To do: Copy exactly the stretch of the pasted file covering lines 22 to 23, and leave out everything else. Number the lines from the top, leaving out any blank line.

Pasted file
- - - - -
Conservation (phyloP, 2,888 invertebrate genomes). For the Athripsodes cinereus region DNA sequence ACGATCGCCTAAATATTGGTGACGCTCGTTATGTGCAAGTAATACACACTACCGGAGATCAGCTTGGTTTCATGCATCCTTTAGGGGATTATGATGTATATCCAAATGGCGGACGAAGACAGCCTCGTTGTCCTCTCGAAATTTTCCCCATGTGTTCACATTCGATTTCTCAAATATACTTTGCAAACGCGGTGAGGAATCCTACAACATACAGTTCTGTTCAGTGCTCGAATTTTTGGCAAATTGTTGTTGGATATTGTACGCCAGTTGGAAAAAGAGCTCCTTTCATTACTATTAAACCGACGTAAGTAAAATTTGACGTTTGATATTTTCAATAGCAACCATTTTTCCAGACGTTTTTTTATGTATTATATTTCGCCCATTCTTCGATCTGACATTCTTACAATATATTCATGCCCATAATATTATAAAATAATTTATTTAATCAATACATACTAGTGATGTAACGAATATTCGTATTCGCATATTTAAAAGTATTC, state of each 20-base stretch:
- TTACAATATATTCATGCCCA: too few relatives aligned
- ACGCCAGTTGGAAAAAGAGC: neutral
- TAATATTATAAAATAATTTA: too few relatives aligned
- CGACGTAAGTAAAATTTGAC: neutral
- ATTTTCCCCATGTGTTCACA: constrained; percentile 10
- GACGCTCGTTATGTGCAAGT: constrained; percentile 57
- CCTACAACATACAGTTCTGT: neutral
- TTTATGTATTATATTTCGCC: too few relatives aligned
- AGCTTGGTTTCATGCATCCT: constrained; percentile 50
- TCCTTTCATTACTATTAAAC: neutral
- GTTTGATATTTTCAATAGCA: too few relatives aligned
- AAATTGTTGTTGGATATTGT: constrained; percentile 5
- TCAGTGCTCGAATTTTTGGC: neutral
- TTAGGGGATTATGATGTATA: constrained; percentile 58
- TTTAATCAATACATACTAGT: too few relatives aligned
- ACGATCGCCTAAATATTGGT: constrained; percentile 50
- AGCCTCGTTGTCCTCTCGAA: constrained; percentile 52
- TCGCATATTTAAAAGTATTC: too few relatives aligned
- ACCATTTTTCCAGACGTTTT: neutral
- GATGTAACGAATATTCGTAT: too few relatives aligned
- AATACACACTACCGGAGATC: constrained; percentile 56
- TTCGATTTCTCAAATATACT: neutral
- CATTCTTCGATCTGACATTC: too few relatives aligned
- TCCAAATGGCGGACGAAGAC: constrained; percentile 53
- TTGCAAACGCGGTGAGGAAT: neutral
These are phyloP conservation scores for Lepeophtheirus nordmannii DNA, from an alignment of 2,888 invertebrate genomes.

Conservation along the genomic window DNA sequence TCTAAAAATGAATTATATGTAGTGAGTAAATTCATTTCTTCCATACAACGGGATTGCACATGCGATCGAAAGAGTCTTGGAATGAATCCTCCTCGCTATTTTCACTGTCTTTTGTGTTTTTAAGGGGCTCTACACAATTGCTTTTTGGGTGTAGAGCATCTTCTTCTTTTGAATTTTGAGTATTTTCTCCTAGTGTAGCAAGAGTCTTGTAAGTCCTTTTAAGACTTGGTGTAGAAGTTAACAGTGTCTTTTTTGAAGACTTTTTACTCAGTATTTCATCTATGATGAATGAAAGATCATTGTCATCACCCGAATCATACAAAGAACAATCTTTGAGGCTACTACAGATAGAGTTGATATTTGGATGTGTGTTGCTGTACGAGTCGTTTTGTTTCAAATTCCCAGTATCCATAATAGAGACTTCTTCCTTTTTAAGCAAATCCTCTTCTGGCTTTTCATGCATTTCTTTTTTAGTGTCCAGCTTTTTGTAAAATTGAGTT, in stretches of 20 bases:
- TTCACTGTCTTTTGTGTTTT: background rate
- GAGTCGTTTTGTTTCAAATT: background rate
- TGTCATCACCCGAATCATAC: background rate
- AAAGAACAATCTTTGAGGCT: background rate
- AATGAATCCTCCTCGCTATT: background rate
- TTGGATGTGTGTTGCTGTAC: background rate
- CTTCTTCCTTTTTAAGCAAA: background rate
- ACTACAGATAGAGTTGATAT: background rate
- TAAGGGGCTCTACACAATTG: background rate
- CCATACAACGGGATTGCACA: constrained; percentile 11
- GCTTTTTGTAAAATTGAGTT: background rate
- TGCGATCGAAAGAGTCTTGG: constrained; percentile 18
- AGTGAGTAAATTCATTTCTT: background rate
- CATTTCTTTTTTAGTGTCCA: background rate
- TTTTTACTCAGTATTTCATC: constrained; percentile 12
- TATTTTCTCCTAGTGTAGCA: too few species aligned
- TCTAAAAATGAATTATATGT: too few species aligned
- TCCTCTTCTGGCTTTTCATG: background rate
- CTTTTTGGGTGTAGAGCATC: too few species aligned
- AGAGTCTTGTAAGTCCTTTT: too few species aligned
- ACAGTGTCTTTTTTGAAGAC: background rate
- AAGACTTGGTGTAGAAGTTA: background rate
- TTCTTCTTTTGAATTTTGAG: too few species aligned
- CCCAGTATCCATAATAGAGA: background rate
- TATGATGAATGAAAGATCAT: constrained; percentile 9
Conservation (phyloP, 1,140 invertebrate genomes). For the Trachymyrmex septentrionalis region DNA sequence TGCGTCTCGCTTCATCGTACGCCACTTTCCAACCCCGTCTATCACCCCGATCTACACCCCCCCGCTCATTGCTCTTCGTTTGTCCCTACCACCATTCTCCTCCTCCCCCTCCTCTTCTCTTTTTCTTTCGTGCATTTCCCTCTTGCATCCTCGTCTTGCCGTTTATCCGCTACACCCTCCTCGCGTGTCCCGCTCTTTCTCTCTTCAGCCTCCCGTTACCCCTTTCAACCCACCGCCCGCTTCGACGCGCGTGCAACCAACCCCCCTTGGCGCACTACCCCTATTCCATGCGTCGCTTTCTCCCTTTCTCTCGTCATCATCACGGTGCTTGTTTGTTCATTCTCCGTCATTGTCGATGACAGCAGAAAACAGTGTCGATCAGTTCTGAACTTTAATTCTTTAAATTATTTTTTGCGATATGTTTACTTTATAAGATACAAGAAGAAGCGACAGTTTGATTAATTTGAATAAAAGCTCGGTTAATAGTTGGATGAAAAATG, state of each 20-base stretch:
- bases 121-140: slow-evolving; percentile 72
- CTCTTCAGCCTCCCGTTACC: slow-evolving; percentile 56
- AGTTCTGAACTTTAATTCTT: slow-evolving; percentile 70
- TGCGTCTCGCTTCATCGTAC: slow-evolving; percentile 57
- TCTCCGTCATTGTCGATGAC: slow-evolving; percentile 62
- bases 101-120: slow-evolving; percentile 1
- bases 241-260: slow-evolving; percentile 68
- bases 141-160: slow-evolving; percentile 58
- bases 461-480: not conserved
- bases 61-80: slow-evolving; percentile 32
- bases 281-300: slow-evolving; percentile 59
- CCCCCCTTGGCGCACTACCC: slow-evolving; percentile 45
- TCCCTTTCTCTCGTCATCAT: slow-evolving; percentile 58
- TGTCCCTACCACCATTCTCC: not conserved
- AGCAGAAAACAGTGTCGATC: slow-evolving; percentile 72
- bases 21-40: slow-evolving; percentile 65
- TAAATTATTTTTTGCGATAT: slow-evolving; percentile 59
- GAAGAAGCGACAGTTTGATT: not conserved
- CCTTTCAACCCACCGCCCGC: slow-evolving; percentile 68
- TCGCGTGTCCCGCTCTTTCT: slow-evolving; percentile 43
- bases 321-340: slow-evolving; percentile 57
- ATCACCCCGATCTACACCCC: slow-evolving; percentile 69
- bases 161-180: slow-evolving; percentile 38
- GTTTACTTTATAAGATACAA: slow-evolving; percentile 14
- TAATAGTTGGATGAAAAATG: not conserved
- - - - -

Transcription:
- AATACACACTACCGGAGATC: constrained; percentile 56
- TTCGATTTCTCAAATATACT: neutral